School's Out: The (Queer) Sleepover Dilemma

For a lot of people, the idea of a sleepover conjures an image of wholesome youthful fun. In a culture that assumes that close friendships are usually same-sex, these occasions represent something platonic. At the same time, from an early age, a disproportionate degree of social anxiety and moral panic manifests around the bedroom, the nighttime, and the ambiguous meanings of the verb “to sleep.” Why so much parental concern over making sure that, as their kids grow older, they aren’t sharing any of these activities with others of the “opposite” sex (as though there is an opposite to a person’s experience of self!)? What about the queer kids?

Not to harp on Maclean’s, but it featured an interesting article earlier this year titled “The Sleepover Dilemma,” which asked the question “should you let your teen have sex at home?” and threw me straight into one of my usual analytical overdrives. (By the way, this also seems to me a super ethnocentric question, ignoring plenty of families in North America for whom cultural or religious norms mean that kids don’t just grow up and move away from the family or that sex and family are conceived way differently.)

In response, the article offers a number of examples that have to do with the dangers to which American parents expose their children by dramatizing teen sex. Male/female double standards of promiscuity, girls’ (in)ability to set boundaries with boys, and the high incidence of unwanted pregnancy and disease are among the topics covered. Youth sexuality is once again conceptualized only in the narrow terms of reputation, disease and pregnancy among hetero-normalized couples. There isn’t one mention of GLBTQ youth. So where are the queer kids? Are they such a “special interest group” that they can’t be talked about in the same breath as all the other teens? Are they rendered invisible under the guise of friendship?

The present moment is one in a (painfully gradual) transition from a cultural insistence that queers must “come out”—usually as adults after a period of university-aged experimentation—to a time when queerness is not so shocking that it requires a public announcement or a series of “failed” heterosexual encounters to validate it. At the forefront of this objection to loudly proclaiming oneself as the sexual “other” are younger kids and teens. Why, then, can articles like the one in a national magazine continue to assume that same-sex or -gender sleepovers are free from the threats to sexual safety and social respectability supposedly posed by different-sex or -gender sleepovers?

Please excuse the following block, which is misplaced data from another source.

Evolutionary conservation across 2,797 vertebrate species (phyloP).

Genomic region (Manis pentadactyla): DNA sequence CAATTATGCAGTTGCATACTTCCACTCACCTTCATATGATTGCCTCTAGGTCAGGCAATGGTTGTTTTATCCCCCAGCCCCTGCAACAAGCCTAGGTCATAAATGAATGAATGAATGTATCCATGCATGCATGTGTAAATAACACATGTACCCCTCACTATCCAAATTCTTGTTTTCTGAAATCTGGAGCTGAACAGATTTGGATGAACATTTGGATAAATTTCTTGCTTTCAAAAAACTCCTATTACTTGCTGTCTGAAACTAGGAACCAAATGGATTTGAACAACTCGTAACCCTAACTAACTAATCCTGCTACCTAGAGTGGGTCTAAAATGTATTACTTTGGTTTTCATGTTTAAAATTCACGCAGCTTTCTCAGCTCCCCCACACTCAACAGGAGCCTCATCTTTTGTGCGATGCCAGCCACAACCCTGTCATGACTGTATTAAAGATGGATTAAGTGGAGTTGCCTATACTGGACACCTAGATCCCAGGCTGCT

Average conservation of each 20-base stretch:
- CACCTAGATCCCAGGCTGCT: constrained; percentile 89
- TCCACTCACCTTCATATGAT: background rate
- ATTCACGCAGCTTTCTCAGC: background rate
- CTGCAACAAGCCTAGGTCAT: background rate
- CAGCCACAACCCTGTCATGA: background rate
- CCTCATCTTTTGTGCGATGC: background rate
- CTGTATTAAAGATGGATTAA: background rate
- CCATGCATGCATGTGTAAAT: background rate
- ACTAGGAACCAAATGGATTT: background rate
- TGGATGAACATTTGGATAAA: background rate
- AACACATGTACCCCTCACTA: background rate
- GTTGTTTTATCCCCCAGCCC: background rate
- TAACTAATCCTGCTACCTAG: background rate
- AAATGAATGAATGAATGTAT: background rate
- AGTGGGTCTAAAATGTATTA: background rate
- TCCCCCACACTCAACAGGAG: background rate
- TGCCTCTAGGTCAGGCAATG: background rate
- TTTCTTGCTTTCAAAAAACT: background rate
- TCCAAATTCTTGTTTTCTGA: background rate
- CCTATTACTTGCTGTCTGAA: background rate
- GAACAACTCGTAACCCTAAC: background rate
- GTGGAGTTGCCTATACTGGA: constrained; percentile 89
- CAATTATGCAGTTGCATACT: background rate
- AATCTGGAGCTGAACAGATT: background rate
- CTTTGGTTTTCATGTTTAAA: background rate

This kind of public discussion needs other voices talking back to conventional assumptions, even when they’re formulated in such a way that they appear progressive—or permissive (i.e., That parents should allow their kid’s partner to sleep over because they’d “rather know where [their kids] were and that [they] were safe.”) Merely acknowledging the sexual autonomy of youth does little to recognize the many questions they face, only two of which are whether and where to be sexually active.

So what are people are really afraid of when it comes to young people having sex, and what are the stigma that just don’t seem to apply when that sex is between two girls, two boys, or between people who don’t see themselves as a part of these categories?

Katy Perry gets hit with feather pillows in a pillow fight scene from her video for "I Kissed a Girl"Does the impossibility of pregnancy with same sex sexuality assuage the protective impulse at all? What about with lesbian sexuality? Not only are women not culturally construed as sexually predatory, they’re also accepted as somehow “naturally” more prone to expressing affection with each other in a way that fluidly slides between the friendly and the sexual (thank you, Katy Perry for confirming “ain’t no big deal/it’s innocent” *eye roll*). And they’re imagined to be freer from the burdens of sexually transmitted disease, specifically HIV/AIDS. (As a doctor once misinformed my partner at an annual physical: “There’s less risk of disease involved with female/female genital contact—so we don’t need to do all those usual tests.”)

Of course the latter perception is often reversed when it comes to gay male intercourse, raising, for some parents, the spectre of bringing a highly stigmatized disease into the home. And in all cases, a general climate of homophobia may pose even greater problems in the parental imagination than the issues of social propriety surrounding boy/girl relations.

Have any readers had experiences with the sleepover dilemma? Can remaining silent about same-sex desire be a way for queer teens to actually use heteronormativity to sidestep sexual regulation? Is there an ethical obligation in some circumstances to not strategically pose as straight? Is mainstream culture getting any less hypocritical about the youth behavior it will panic about in the news but exploit for ratings in popular media?

Previously: Teaching Homosexuality?, Tonight, on a Very Special Episode…

by Sharday Mosurinjohn
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12 Comments Have Been Posted

This really made me think